Baby Fever (2022) review: Wholesome dramedy worth a watch

Baby Fever is a Scandinavian comedy-drama about Nana who chooses to pick an unethical solution when faced with the nearing threat of menopause. The series consists of six 30-minute episodes and is now streaming on Netflix. 


Nana L. Jessen offers unparalleled service when it comes to helping her clients at the fertility clinic. However, when she discovers that she is quickly slipping out of time before she runs out of eggs, she comes up with a plan to find a partner to build a family.

Coincidentally, she bumps into her ex-boyfriend, Matthias, who is on his way to donate sperm. 

When Nana’s scheme to win back Matthias does not go as planned, she tries to drown the night by doing shots with Simone, her close friend and a receptionist at the clinic. Intoxicated, Nana somehow manages to artificially inseminate herself with Matthias’ sperm. 

She wakes up in a disordered clinic and a sequence of problems brought on by her actions.

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With a debatably unethical plot, Baby Fever is held up by Josephine Park’s exceptional performance as Nana L. Jessen, an excellent fertility doctor who is finally face-to-face with her ticking biological clock as she nears forty. Nana’s insecurities and changing mindset are depicted well by Park who embraces Nana’s dynamic range of emotions. 

The amazing chemistry between Nana and her love interests, Matthias and Soren are obvious throughout the series. However, the scenes that shine the most are those that feature Nana’s conversations with her friend, Simone, played by Olivia Joof Lewerissa.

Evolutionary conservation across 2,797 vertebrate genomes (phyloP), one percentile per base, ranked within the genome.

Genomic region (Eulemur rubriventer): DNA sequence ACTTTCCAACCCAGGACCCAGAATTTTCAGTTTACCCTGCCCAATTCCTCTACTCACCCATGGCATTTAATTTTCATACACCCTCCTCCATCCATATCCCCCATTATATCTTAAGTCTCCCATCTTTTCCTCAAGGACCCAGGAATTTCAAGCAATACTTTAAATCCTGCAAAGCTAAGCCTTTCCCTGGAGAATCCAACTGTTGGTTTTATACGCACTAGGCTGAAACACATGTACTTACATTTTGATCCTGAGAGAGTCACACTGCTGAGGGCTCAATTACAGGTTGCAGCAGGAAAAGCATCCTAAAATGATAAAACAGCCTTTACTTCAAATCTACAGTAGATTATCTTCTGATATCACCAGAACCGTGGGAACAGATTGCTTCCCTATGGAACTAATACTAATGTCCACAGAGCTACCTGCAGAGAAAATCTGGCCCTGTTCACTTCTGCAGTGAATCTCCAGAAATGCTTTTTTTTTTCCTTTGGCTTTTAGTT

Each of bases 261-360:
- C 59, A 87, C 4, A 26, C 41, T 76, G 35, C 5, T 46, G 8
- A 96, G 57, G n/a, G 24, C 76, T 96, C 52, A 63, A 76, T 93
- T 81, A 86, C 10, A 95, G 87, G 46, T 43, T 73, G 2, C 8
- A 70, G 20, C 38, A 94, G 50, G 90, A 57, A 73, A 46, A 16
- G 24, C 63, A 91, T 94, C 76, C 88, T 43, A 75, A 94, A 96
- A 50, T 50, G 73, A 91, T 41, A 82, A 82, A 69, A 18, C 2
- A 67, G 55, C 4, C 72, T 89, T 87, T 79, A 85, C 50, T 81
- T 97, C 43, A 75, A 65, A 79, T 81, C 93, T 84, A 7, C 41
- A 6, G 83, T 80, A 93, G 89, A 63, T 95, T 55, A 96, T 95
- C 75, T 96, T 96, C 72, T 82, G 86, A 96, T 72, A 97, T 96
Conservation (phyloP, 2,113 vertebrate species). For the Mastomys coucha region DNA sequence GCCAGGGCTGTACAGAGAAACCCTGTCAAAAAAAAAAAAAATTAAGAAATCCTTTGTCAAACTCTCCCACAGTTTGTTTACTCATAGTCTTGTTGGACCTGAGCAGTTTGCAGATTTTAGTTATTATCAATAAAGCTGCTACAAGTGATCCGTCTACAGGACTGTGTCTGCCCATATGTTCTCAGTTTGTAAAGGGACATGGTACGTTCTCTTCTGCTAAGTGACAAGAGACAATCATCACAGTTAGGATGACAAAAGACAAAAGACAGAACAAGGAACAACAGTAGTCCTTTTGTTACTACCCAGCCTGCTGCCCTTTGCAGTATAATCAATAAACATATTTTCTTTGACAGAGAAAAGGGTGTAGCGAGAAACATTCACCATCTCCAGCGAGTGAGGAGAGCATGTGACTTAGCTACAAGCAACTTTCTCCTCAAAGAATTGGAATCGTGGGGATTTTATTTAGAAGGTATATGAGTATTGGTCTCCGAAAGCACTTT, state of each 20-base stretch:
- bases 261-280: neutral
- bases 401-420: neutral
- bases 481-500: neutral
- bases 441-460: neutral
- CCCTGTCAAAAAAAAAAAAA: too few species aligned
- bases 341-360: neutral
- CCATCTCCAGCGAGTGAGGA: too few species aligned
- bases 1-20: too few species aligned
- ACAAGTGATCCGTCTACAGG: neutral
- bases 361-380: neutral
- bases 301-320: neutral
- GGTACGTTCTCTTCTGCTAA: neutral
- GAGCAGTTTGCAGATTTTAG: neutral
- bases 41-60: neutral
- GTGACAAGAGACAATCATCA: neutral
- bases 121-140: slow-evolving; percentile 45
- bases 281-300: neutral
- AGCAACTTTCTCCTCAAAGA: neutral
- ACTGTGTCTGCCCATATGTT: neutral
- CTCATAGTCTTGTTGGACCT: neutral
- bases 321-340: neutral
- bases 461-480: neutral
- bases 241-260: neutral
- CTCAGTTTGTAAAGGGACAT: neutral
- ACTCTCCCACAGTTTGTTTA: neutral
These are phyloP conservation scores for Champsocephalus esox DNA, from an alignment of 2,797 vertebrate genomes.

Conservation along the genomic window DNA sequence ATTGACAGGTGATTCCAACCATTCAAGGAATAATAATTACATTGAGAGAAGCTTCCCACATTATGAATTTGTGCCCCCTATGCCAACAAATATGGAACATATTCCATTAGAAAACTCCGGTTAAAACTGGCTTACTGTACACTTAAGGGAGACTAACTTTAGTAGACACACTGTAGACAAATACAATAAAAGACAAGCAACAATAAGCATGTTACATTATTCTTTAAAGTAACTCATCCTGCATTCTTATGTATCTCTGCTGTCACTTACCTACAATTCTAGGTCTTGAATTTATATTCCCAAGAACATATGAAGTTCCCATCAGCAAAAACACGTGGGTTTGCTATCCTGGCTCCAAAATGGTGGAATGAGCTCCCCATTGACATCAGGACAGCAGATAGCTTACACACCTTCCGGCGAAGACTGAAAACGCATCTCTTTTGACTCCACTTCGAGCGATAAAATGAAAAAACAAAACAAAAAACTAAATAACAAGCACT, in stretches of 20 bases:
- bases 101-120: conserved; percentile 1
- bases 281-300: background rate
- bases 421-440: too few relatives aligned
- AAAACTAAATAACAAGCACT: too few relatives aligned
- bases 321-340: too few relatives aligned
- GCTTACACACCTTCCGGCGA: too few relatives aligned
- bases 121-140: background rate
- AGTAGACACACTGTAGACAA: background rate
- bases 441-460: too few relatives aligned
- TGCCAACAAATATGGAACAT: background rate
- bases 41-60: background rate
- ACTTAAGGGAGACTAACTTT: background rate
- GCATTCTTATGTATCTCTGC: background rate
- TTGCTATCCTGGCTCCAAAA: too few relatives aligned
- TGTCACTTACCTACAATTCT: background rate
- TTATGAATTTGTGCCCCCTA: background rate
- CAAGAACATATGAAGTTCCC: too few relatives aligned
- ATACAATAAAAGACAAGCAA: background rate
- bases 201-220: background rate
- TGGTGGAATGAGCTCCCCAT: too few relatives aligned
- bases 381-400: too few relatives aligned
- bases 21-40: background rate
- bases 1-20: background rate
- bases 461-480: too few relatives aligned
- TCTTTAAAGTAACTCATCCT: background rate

Despite the show’s bizarre premise of an unbelievable and unrealistic blunder by the protagonist, Baby Fever fails to disappoint with a remarkable cast and a reasonable amount of drama in the plot’s progression, accentuated by a suitable score. 

The protagonist’s engrossing journey through the show is punctuated by interactions with her clients, that change the track to serious or comedic as needed to balance out the humour and gravity of the main plot. These interactions seem to try to expose Nana’s opinions on pregnancy, showing the audience the developments in her thoughts on the subject. 

Set mainly in a fertility clinic, Baby Fever touches upon a variety of unconventional pregnancies as well as the stress that accompanies the awareness of women’s biological clocks. It succeeds in handling these real issues sensitively and presents them to the viewers empathetically. 

With wholesome characters that share some great chemistry and a handful of funny banter, the series spares no effort in keeping the audience invested in the story’s progression. The dialogues are well-written and realistic, making the potentially complex story easy to follow. 

Baby Fever often depicts Nana thinking out loud, giving the audience a chance to observe her raw thoughts and allowing them to sympathise with her situation by increasing the intimacy between the viewers and Nana. 


The foundation of the story, the crime that Nana commits and the nature of her choices throughout the series can be brought under inspection, and claiming them to be irrational. Nana isn’t quite hesitant about letting her close friend take the blame for her mistake and plot immoral schemes to cover up her initial blunder, bringing the sanity and relatability of her character into question. 


With a mix of hilarious dialogues and touching moments, Baby Fever is worth a watch. It is a memorable series with wholesome characters and unexpected twists that keep the show entertaining. 

Rating: 4/5

Also Read: Baby Fever (2022) summary and ending explained